** Not your ordinary, endless list – just what’s number 1.
There is one thing I always wish for the teachers I’ve trained and taught and shown the door into the big wide world of teaching – the freedom to not follow a script, to not teach to something but for something, the room to explore, to take the road less traveled. I know that I benefited from this kind of environment in my early years, in the newly minted uncommunist Czech Republic, I know it will work for all teachers, for all students at any place and time. Too often though, more often the case, teachers are shackled by textbooks, programs, tests, standard curriculum and set agendas/schedules. Why can’t we have a field instead of a factory?
If I wish for anything this Teacher Appreciation week – it is for us to trust teachers and give them the freedom to teach.
You see, teaching is an art and it depends upon the freedom granted a teacher. If there is no freedom on the part of a teacher, there is no trust in the teacher. And without trust, the social contract is nil – there is no investment by any part other than to pass/fail. Learning is left in the ditch, real inquiry is but a distraction. Without trust in a teacher, we suck the life out of teaching.
A lot has been written recently about Finland and why they have such success in education. It isn’t rocket science though. It isn’t a matter of masters degrees or small class sizes. It is all about freedom, the freedom to teach that Finnish teachers have. The trust their society gives them and has in them.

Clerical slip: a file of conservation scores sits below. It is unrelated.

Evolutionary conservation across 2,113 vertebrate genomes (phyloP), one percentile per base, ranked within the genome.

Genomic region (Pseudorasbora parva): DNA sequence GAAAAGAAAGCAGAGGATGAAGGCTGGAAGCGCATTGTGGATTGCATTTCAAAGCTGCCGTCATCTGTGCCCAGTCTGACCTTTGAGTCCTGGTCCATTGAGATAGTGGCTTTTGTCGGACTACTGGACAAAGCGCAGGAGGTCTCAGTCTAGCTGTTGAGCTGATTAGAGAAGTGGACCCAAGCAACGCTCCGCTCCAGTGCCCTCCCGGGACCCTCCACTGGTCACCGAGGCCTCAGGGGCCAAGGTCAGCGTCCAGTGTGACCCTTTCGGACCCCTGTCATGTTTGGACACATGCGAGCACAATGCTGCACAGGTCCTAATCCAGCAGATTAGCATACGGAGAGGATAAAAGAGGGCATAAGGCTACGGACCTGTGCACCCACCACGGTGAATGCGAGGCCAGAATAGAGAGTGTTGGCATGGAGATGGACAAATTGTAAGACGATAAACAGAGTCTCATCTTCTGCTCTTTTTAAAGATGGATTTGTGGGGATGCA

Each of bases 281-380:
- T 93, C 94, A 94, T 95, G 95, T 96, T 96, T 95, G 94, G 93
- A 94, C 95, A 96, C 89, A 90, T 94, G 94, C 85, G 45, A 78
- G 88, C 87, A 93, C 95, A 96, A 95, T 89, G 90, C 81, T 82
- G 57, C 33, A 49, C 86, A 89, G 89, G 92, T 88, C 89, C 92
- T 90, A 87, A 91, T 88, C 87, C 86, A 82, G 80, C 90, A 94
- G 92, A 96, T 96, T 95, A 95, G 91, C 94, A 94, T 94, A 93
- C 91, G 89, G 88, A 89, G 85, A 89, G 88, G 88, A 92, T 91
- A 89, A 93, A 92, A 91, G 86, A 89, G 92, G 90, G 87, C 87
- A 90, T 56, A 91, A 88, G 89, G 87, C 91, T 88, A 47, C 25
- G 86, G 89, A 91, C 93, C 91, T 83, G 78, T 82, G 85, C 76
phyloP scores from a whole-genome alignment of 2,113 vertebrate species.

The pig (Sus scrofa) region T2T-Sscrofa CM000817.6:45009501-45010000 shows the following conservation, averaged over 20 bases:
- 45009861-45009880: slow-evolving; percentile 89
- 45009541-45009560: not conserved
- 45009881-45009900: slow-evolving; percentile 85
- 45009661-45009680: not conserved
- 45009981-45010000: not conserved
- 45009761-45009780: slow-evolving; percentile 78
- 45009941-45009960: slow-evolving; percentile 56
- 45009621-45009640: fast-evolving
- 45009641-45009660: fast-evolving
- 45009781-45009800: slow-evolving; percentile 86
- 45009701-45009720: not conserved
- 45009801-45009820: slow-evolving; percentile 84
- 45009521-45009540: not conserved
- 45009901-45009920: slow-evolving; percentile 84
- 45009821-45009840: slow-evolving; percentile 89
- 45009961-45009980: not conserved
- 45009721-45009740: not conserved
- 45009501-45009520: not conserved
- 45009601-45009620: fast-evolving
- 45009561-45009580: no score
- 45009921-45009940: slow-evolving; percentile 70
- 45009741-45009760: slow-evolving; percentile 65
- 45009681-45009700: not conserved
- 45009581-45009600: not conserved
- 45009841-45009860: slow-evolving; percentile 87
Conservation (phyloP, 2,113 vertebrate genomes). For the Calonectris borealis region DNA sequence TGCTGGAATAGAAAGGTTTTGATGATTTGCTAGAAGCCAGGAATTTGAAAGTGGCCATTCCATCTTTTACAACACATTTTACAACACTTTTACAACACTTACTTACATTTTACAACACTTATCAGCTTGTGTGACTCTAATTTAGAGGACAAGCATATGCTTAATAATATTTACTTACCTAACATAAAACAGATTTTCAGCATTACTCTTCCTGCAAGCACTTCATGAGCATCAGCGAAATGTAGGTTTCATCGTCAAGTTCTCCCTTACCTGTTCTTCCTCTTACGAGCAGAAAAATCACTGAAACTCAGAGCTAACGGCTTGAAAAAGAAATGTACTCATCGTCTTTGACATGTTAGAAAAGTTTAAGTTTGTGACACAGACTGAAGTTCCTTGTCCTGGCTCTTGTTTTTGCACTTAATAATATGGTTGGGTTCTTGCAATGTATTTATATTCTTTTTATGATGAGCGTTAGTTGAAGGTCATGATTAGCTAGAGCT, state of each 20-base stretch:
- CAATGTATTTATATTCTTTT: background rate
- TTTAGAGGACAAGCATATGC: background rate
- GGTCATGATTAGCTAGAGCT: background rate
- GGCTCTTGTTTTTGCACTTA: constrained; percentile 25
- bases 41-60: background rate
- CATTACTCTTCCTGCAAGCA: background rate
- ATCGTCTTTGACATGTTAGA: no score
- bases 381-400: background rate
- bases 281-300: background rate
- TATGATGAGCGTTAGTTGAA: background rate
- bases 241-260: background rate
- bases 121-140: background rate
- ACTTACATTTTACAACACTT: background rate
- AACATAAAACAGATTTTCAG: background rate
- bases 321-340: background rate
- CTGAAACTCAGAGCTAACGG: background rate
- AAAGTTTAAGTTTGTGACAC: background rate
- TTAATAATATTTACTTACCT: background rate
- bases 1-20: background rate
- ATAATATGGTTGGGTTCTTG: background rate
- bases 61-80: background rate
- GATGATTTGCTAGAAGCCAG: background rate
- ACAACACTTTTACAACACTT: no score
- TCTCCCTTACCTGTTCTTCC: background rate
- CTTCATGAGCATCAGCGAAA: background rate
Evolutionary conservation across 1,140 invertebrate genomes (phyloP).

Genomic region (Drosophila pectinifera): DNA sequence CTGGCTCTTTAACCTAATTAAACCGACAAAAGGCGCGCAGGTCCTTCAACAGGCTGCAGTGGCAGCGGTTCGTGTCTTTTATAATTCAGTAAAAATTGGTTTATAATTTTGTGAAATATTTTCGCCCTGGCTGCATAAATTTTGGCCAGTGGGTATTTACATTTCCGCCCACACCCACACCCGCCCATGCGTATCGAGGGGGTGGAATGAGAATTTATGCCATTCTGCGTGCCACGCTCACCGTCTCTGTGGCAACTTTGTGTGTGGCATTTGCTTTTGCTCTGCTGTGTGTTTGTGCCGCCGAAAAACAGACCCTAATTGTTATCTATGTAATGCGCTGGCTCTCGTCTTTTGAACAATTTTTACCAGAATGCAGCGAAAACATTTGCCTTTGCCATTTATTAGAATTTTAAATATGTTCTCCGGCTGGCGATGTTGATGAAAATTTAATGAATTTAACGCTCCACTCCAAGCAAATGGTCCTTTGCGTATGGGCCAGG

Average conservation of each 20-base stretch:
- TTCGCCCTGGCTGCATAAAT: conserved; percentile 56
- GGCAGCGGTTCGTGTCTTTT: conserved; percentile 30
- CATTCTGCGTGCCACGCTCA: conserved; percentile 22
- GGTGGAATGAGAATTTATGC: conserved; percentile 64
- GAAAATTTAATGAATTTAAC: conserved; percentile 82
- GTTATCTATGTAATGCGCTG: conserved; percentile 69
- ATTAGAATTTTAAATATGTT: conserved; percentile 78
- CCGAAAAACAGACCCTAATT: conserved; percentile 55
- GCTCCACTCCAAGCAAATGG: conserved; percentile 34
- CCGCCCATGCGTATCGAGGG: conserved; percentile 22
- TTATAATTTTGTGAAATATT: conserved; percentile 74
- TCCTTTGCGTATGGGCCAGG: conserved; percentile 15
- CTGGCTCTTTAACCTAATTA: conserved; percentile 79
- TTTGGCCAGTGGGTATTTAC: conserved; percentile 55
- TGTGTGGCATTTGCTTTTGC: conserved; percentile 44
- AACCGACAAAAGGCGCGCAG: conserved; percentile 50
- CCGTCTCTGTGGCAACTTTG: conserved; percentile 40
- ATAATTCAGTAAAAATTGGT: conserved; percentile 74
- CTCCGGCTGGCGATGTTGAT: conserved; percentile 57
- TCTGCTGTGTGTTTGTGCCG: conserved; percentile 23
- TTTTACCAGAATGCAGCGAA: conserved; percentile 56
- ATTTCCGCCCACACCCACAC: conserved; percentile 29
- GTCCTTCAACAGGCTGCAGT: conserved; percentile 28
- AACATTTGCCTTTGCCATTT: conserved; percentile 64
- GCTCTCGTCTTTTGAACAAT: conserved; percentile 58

I came across this quote from a blog recently, it asks the right questions we should be asking ourselves about teaching;
How many teachers have the legal and moral authority to determine the materials their students read, watch, listen to or produce? How many take the initiative to design “curricula” based on broad but common goals? How many see change as the only constant and take calculated risks for the benefit of their charges? – Another dot in the blogsphere
She was writing about Finland and how teachers there are asked to be creative, to teach from their heart not just their head. The most achievement in the least number of hours. They are edupreneurs with the freedom to teach, with the freedom to fail. It’s that failing that counts. Here’s an nice video overview.
This freedom is the number one thing we can grant teachers, if we care about our children’s education. Our trust will pay off. Alas, especially in TESOL, there is so little of this. Seems the higher up the food chain a teacher marches, the less freedom a teacher has. Isn’t that strange? But thank god for those younger teachers given freedom, a classroom, a closed door and all that potential and possibility! Ah, I wish I could have that again ….. maybe that’s why I love doing things online, this sense of freedom and potential – things in my own hands, the teachers own hands.
Let’s hope we as a society have the guts to give teachers the space and time to be. To be edupreneurs and to speak from their hearts that beat the same sound, the same rhythm of what the future ought to be.
To end – a fav song – It’s A Matter Of Trust, Billy Joel. This goes out to all the teachers out there, struggling towards freedom on Teacher Appreciation week.